This paper examines the young heroine’s ambivalent relationship with books in Doris Lessing’s coming-of-age novel Martha Quest. Martha, a young British girl growing up in the British colony of Southern Rhodesia (now Zimbabwe) in the wake of World War II, is a voracious young reader who reads extensively in order to make sense of the world in which she is living. Sometimes the books she reads lead her to think critically and challenge the canonical authorities and patriarchal society; however, at times her reading experience is also unsettling and frustrating because the books she reads are mostly produced within a biased system she intends to go beyond. The paper analyzes how Martha relies on books to reshape her national identity and personal life, and how she deals with the discrepancy between the world represented in books and reality in terms of Benedict Anderson’s concept of an ‘imagined community’. Furthermore, this paper also discusses how Martha’s portrait as a bewildered reader of realist literature mirrors Lessing’s own ambiguous relationship with her realist narratives.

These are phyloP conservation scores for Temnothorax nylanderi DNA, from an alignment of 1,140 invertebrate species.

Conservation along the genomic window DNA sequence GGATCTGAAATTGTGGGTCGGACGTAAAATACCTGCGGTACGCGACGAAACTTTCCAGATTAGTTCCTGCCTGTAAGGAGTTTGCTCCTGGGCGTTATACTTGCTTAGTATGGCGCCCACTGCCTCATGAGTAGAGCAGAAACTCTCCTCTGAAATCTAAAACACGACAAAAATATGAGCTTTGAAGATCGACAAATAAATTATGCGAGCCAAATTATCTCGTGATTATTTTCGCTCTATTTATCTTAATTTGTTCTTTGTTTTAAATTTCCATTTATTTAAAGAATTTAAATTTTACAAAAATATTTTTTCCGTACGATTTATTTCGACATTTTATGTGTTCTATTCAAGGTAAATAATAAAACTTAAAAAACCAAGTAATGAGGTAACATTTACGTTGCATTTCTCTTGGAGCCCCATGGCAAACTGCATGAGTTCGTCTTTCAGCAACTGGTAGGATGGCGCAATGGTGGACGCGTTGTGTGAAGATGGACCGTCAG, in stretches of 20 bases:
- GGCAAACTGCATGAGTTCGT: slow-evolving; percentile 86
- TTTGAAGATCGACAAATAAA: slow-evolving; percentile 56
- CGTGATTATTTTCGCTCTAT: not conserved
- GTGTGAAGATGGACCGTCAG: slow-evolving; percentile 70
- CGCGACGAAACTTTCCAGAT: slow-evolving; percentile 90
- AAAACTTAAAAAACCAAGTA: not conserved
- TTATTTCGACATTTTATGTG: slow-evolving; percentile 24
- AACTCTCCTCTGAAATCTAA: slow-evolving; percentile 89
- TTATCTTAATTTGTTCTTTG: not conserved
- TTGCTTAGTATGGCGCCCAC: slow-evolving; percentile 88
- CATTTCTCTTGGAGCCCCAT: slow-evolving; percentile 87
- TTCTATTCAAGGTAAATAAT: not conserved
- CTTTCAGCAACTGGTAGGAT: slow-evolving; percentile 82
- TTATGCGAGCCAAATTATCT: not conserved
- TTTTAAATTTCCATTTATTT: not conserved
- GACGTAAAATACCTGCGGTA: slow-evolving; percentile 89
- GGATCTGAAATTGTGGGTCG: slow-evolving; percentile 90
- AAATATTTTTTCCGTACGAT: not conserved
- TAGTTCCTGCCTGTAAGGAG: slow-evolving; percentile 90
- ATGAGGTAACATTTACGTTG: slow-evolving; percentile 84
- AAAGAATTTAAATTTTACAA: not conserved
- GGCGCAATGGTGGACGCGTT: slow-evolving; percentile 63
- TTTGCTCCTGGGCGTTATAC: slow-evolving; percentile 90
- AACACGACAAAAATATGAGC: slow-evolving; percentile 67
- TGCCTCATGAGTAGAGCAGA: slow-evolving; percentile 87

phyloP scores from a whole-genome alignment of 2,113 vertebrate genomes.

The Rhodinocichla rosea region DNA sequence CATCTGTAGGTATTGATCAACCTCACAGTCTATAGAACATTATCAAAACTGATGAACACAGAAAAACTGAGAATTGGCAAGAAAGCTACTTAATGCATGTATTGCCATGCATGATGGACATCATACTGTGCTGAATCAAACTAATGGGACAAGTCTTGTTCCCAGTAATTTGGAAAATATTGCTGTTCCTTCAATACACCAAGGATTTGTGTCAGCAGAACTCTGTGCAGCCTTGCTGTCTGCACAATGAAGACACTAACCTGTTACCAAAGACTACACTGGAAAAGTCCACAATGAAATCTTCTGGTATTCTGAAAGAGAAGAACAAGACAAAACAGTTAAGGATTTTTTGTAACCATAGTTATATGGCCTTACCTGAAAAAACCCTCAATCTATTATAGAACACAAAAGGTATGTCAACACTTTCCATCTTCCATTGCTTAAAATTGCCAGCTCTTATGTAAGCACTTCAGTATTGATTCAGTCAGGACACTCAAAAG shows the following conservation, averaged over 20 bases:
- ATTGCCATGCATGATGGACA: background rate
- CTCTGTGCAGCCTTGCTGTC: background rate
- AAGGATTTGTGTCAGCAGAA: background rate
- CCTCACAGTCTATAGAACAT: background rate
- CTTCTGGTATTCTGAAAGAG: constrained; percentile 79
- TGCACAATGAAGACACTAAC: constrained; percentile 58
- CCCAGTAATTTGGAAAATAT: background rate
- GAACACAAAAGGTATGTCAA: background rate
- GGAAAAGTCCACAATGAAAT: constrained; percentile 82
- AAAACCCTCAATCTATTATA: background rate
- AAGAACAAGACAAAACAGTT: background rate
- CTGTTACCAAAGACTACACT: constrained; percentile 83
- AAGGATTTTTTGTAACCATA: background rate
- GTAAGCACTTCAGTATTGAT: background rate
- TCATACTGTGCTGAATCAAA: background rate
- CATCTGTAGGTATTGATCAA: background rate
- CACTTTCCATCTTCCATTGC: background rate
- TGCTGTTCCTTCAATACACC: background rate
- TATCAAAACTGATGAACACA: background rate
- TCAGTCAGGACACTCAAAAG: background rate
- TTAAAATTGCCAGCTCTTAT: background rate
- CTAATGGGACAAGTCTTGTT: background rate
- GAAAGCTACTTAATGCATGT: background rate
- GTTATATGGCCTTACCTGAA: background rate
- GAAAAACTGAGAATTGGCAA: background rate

|Journal||Journal of literature, culture and literary translation|
|Publication status||Published - 2017|
- Martha Quest
- imagined community